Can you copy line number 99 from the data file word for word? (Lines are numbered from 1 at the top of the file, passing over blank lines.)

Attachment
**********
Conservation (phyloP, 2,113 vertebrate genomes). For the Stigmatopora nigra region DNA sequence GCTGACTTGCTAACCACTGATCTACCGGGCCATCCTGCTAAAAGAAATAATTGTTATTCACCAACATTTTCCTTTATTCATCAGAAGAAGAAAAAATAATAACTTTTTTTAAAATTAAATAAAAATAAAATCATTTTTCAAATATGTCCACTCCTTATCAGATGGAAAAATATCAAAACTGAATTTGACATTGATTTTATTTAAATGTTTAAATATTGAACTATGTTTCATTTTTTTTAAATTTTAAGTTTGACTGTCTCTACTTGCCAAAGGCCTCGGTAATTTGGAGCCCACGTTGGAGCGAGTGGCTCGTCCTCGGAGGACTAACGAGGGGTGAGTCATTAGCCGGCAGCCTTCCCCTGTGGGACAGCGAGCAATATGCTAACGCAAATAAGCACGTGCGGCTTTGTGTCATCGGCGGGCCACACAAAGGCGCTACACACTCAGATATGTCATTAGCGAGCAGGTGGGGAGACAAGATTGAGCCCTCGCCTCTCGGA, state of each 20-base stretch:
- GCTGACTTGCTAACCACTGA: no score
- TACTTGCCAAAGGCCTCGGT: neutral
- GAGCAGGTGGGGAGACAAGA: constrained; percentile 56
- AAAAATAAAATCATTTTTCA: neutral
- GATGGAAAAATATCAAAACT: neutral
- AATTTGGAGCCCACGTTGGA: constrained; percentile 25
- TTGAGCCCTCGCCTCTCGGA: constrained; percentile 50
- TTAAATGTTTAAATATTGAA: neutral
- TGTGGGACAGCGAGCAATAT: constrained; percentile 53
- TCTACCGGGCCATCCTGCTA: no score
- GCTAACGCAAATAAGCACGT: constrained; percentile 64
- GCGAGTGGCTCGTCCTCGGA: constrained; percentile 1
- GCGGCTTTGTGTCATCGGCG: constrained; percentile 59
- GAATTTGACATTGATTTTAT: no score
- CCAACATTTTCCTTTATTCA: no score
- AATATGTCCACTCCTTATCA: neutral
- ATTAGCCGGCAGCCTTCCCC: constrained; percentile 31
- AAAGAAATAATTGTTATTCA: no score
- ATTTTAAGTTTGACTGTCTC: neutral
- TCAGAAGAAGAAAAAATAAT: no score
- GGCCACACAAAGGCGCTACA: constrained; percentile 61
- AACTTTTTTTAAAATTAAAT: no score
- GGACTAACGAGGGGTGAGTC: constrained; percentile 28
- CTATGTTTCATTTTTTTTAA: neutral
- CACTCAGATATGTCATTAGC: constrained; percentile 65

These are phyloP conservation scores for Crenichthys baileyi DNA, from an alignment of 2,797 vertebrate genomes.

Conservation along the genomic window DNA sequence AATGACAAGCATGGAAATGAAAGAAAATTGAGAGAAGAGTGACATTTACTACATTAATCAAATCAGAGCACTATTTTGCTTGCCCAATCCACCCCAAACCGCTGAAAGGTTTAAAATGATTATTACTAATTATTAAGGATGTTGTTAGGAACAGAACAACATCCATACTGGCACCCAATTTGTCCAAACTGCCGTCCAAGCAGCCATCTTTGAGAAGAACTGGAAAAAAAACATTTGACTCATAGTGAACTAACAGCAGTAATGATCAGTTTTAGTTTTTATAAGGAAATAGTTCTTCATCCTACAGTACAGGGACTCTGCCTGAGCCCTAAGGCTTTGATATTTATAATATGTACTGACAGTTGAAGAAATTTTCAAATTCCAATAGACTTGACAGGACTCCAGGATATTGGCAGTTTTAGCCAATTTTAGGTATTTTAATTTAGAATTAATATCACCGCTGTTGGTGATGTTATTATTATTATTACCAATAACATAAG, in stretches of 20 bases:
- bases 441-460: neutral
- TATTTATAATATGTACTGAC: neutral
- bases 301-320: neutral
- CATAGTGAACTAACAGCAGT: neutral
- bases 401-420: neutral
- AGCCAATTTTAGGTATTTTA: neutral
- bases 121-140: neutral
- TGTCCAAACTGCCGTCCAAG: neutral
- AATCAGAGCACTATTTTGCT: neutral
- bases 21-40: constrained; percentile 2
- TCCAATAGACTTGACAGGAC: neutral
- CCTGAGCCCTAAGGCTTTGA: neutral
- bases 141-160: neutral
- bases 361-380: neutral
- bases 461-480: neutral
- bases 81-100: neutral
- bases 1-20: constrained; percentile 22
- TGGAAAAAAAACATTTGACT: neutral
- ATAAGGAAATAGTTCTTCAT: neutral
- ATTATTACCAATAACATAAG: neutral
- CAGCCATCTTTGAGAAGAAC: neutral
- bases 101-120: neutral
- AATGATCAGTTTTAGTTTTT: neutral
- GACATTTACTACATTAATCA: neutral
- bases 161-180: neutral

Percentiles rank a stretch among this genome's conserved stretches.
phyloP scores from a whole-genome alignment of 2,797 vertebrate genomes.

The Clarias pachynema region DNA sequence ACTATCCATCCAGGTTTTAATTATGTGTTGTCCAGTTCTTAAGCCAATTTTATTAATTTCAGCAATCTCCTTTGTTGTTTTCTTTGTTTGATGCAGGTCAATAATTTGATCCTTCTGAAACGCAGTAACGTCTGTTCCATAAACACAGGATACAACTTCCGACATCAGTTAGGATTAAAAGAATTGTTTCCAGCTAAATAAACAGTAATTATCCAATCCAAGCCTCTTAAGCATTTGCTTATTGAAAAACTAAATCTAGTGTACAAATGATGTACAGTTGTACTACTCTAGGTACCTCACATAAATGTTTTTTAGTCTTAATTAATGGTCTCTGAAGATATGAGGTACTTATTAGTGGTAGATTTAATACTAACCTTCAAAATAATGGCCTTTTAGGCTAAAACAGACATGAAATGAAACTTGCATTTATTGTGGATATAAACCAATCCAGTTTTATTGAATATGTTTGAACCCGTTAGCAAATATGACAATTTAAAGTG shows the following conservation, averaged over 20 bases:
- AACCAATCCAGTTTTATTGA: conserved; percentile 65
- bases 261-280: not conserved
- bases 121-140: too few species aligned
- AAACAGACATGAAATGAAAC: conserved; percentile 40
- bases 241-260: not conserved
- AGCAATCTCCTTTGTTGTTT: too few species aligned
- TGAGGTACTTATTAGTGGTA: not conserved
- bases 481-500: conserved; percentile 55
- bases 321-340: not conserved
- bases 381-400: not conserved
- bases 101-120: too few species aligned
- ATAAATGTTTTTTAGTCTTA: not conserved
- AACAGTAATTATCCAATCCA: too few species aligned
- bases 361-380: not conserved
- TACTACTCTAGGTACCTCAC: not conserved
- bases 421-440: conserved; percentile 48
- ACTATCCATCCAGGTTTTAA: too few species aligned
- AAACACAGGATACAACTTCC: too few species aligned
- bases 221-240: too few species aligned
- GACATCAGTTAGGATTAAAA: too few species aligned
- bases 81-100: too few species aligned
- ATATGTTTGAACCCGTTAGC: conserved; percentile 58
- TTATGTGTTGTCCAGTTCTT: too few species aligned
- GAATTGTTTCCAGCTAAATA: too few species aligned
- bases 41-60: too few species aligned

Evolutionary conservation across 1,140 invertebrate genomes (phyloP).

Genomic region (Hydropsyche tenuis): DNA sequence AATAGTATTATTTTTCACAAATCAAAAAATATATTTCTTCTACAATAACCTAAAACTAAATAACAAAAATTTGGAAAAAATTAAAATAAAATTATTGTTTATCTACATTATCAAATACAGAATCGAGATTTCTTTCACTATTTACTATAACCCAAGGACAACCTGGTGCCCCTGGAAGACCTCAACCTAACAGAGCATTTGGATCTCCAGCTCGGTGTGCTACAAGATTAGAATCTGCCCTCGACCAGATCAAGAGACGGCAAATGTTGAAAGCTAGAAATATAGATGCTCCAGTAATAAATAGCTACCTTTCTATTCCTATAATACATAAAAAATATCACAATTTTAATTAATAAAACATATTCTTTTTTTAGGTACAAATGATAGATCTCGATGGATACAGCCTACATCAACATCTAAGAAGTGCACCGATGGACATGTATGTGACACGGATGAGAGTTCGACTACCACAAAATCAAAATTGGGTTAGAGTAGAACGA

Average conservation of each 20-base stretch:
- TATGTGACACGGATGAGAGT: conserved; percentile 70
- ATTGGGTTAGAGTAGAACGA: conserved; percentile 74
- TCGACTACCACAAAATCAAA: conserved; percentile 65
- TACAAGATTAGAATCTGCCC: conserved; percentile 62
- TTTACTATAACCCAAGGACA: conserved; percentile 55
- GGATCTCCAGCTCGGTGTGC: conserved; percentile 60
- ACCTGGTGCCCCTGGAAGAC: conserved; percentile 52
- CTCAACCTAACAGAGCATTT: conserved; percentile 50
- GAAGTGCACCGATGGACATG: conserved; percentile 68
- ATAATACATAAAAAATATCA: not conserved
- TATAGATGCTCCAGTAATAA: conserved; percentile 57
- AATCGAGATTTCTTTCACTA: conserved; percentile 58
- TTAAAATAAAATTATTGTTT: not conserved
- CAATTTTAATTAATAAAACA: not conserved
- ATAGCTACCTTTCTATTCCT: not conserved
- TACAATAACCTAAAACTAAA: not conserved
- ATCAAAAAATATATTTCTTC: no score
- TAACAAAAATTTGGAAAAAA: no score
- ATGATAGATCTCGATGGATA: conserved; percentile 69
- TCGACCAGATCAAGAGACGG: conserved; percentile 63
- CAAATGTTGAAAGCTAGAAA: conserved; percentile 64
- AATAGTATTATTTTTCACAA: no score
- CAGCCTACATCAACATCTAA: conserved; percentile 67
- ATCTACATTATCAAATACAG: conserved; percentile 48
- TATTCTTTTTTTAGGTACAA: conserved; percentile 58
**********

- ATAGCTACCTTTCTATTCCT: not conserved